Happy Birthday America, love from Mum.
  1. adampb permalink
    July 4, 2010 3:40 am

    I also own a pocket watch, which I wear to work with a waistcoat; it feels so old world, yet so right. My students comment on it all the time. Beyond that, the thing that humours me is the 6 inch tall Phantom figurine. The thing that inspires me is the range of books sitting in piles in various locations around the room. Shakespeare is a good one for a line or two. And I closely associate my drums with inspiration, trying to feel the rhythm and pace of my words. Hence, there is always a pair of drumsticks and a practice pad on my desk.

  2. adampb permalink
    July 4, 2010 3:52 am

    I also have a pocket watch that I wear with a waistcoat to work. My students comment on it all the time. It has that old-world, refined feel to it.
    As for humour, I have a 6 inch tall Phantom figurine that looks over my desk. For inspiration I have books piled everywhere, but Shakespeare and C S Lewis feature prominently. Also, there is always a pair of drumsticks and a practice pad on my desk, as I link words to my drumming, the rhythm and pace of words with the beats and grooves of a drumkit. So why do I suck so badly at poetry? LOL.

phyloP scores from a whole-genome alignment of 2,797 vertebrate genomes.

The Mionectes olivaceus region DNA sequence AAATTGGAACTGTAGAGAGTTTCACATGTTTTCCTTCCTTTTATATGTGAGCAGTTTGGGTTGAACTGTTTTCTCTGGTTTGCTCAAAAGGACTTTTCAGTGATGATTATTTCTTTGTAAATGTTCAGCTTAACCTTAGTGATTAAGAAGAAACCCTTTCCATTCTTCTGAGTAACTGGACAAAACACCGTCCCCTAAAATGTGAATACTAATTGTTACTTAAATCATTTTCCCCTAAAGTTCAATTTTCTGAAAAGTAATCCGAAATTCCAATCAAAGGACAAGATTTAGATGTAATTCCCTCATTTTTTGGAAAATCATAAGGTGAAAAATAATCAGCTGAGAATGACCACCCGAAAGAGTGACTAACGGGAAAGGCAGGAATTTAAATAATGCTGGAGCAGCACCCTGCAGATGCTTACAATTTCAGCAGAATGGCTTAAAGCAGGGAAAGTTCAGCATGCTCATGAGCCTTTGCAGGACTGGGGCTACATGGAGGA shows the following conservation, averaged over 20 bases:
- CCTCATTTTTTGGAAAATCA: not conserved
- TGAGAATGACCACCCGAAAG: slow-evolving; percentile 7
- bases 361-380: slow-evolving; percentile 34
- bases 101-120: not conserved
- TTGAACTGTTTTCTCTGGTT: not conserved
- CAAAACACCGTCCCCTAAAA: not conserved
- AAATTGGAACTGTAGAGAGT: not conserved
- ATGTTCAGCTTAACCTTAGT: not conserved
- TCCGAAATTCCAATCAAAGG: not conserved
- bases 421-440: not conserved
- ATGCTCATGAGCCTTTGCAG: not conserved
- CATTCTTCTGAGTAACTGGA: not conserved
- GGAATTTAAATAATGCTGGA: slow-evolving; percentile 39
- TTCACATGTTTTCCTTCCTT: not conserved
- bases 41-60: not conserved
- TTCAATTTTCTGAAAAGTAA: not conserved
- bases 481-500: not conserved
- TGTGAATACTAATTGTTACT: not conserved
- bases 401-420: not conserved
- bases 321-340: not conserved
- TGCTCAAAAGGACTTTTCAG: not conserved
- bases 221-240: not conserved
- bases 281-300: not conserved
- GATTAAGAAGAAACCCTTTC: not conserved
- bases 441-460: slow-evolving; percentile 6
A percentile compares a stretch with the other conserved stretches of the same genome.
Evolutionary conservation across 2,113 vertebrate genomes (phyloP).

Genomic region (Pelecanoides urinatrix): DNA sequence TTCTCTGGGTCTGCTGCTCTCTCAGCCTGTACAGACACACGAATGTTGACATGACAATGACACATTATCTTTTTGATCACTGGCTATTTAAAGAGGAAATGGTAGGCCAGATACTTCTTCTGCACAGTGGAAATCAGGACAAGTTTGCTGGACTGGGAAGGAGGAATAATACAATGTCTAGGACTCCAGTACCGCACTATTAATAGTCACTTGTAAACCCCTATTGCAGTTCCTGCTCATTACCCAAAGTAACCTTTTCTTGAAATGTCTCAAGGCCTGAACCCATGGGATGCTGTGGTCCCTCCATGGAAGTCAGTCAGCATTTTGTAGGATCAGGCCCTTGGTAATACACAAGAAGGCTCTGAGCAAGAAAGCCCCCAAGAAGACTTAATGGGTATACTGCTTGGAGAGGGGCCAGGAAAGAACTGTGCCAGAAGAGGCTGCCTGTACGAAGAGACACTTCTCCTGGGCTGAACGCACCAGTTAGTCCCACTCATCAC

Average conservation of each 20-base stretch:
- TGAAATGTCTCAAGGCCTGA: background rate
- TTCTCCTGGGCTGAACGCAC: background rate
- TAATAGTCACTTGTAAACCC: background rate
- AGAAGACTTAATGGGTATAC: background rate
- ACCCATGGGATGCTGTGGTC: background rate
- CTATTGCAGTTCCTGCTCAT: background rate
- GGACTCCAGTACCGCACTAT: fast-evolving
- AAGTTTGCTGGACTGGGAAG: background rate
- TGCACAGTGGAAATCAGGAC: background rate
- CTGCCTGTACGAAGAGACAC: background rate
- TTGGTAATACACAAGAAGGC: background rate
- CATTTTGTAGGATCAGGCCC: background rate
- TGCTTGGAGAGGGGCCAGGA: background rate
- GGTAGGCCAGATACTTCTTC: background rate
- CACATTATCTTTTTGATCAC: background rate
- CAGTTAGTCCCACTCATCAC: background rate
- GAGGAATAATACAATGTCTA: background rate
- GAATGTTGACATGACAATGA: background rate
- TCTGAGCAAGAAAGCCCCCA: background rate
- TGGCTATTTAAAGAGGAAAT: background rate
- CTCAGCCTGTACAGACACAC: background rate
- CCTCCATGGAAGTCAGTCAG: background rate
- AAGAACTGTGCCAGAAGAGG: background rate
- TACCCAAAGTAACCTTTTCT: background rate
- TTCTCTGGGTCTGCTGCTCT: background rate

3. July 4, 2010 8:00 am

    I love pocket watches! I’ve always wanted one but instead of buying one for myself, I bought one for my boyfriend for Christmas. He always wanted one too.

    That’s also probably one of the reasons why I’m fascinated with steampunk as well.

    My one inspirational object on my desk is probably my kachina doll. It reminds me of my youth when I first fell in love with books and writing.

  4. July 4, 2010 12:06 pm

    Love the watch. It reminds me of a passage from Faulkner, where he describes the ticking of a watch for several (brilliant) pages. My inspirational item is a lock. I was recently in Paris where I saw a whole slew of locks fastened to the chain links on a bridge. A great story came out of it. Not even my story, the story of how they got there. I wrote about it on my blog. Normally I share writing exercises there but I had to put that story out there.

  5. July 4, 2010 2:33 pm

    I love pocket watches, so I think it’s jolly spiffy that you’ve got one! Liss, my commander from Vertigo City, would wholeheartedly approve.

  6. Deanna Schrayer permalink
    July 8, 2010 9:52 am

    Lovely pocket watch! I’ve always been fascinated with timekeepers of any type. In fact, I’d love to have a wall full of various clocks, all set for different times, so that when someone asks what time it is I can point to the wall and say, “What time would you like it to be?”

    I have several odd, and not so odd, objects in my office. My favorites are the tambourine and dreamcatcher. So much inspiration flows from them. I posted a blog last September when I completely redecorated my office – there are before and after pictures here, in which you can see both the tambourine and dreamcatcher, as well as a lot of my other “junk”. :)